Why Your Frigidaire Air Conditioner Is Not Cooling (And How To Fix It)

Summer is here and you’re likely relying on your air conditioner to keep things cool. But when your Frigidaire AC suddenly stops blowing cold air, it can be incredibly frustrating. A non-cooling air conditioner fails at doing its one job during the hottest time of year.

Before you go scrambling to call an HVAC technician, there are several common problems you can troubleshoot yourself. In many cases, you can get your Frigidaire air conditioner cooling again with minimal effort.

This article will walk you through the top reasons a Frigidaire AC won’t cool properly, along with actionable tips to get it up and running. We’ll cover everything from incorrect settings, clogged filters, refrigerant leaks, frozen coils, broken parts, and much more.

With some basic diagnostic steps, you can zero in on the issue and determine whether it’s a quick DIY fix or requires professional repair. Let’s start by going over the most common causes when a Frigidaire air conditioner isn’t blowing cold air.

Common Causes For A Non-Cooling Frigidaire AC

When trying to diagnose why your Frigidaire AC unit isn’t cooling properly, there are several key problem areas to check. Here are the most common reasons a Frigidaire air conditioner won’t blow cold air:

  • Incorrect Temperature Setting – If the thermostat is set too high or not in “cool” mode, then the AC won’t know to start cooling. Always make sure the thermostat is set below room temperature and in either “cool” or “auto” mode.
  • AC Unit Undersized – An air conditioner that’s too small for the space won’t be able to keep up with the cooling demand. Double check that your Frigidaire AC has the appropriate BTU capacity for the square footage of your room.
  • Clogged Air Filter – A blocked filter prevents proper airflow through the AC system. Over time, dirt and debris can build up on the filter and impede performance.
  • Dirty Condenser Coils – For effective heat transfer, the condenser coils must be clean. Dirty coils block airflow and reduce cooling capacity.
  • Blocked Outdoor Unit – If the outdoor condenser unit is covered by grass or debris, it can’t expel heat properly. Proper airflow around the unit is key.
  • Refrigerant Leak – Low refrigerant levels due to a leak will directly affect the AC’s ability to cool. Signs of a leak include bubbling noises or pooling water.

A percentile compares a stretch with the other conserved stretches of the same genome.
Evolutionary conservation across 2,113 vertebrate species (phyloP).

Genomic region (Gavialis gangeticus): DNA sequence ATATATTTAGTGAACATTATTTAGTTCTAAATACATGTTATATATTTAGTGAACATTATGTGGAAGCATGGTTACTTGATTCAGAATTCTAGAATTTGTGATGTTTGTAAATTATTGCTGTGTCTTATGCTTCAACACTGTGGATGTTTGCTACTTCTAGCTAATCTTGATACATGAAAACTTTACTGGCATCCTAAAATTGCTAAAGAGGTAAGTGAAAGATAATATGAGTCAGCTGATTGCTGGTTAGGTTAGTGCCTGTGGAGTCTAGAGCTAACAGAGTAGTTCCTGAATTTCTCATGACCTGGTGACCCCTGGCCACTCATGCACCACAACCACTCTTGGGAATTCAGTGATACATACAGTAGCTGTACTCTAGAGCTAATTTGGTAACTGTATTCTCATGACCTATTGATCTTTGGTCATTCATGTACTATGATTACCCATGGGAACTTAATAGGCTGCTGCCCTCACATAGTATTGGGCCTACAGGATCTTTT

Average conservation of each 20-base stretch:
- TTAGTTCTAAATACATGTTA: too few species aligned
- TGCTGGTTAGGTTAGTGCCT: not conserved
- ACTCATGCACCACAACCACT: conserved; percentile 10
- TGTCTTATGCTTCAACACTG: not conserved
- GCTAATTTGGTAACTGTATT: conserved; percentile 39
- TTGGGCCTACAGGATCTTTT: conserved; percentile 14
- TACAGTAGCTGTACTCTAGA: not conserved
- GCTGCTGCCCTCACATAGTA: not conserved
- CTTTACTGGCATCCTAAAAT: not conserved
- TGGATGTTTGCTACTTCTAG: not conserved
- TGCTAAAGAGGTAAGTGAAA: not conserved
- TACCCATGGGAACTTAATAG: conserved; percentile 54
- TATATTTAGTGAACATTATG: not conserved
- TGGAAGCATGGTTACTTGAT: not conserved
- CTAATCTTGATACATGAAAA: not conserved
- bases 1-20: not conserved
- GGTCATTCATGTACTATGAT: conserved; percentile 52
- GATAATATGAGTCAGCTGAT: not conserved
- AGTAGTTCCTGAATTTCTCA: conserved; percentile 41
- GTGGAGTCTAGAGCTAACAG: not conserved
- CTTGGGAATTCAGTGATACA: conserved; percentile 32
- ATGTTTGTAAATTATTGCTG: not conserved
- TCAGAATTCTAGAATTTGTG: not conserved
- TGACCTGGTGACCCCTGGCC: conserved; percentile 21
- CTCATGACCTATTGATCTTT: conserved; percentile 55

• Frozen Evaporator Coil – A dirty filter or low refrigerant can cause the evaporator coil to freeze over, blocking airflow completely.
  • Faulty Control Board – The control board regulates power to components. If it fails, the compressor and fans won’t function.
  • Broken Compressor – The compressor pumps refrigerant through the AC system. If it burns out, the unit won’t cool at all.
  • Bad Thermistor – This sensor monitors air temperature and communicates conditions to the control board. If it’s faulty, the AC won’t respond properly.
  • Burnt Out Fan Motor – The fan motor turns the blower fan to circulate air. If burnt out, airflow will be greatly reduced.
  • Failed Run Capacitor – The run capacitor provides power to the compressor. A failed capacitor will prevent the compressor from running.
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Step-By-Step Troubleshooting Guide

Now that you know the most common culprits, here is a step-by-step guide to troubleshoot and diagnose your Frigidaire AC when it’s not cooling:

1. Verify The Temperature Setting

  • Check that the thermostat is set to “cool” mode and the temperature is lowered below the current room temperature.
  • Make sure the system is not accidentally set to “off” or in fan-only mode.
  • For a smart thermostat, ensure it is not malfunctioning or set incorrectly in the app.

2. Check AC Unit Size

  • Look at the BTU rating for your Frigidaire AC model and square footage of the room.
  • Confirm the unit has the proper capacity for the size of space being cooled.
  • If undersized, consider upgrading to a larger capacity AC unit.

3. Inspect The Air Filter

  • Slide out the filter and check for dirt buildup and debris clogging airflow.
  • Try cleaning the filter by hosing off dust and particles.
  • If the filter is too clogged, go ahead and replace it with a new one.

4. Clean The Condenser Coils

  • Turn off power to the AC unit and remove any debris/leaves around it.
  • Use a garden hose on gentle spray to rinse dirt from the condenser coils.
  • Use a coil cleaner or mild soap solution for stuck-on grime.

5. Ensure Proper Airflow Around Unit

  • Clear any grass, leaves, or dirt that may be blocking the outdoor condenser unit.
  • Cut back bushes or branches that have grown around the unit.
  • Make sure nothing is obstructing airflow to the sides or top.

6. Check for Refrigerant Leaks

  • Call an HVAC technician to do a thorough leak test if low refrigerant is suspected.
  • Signs of leaks include bubbling noises, pooling water, reduced cooling, or high utility bills.
  • Any leaks must be repaired before recharging the AC system with new refrigerant.
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7. Defrost Frozen Evaporator Coil

  • If the coil is frosted or caked with ice, the AC needs to be shut off to defrost.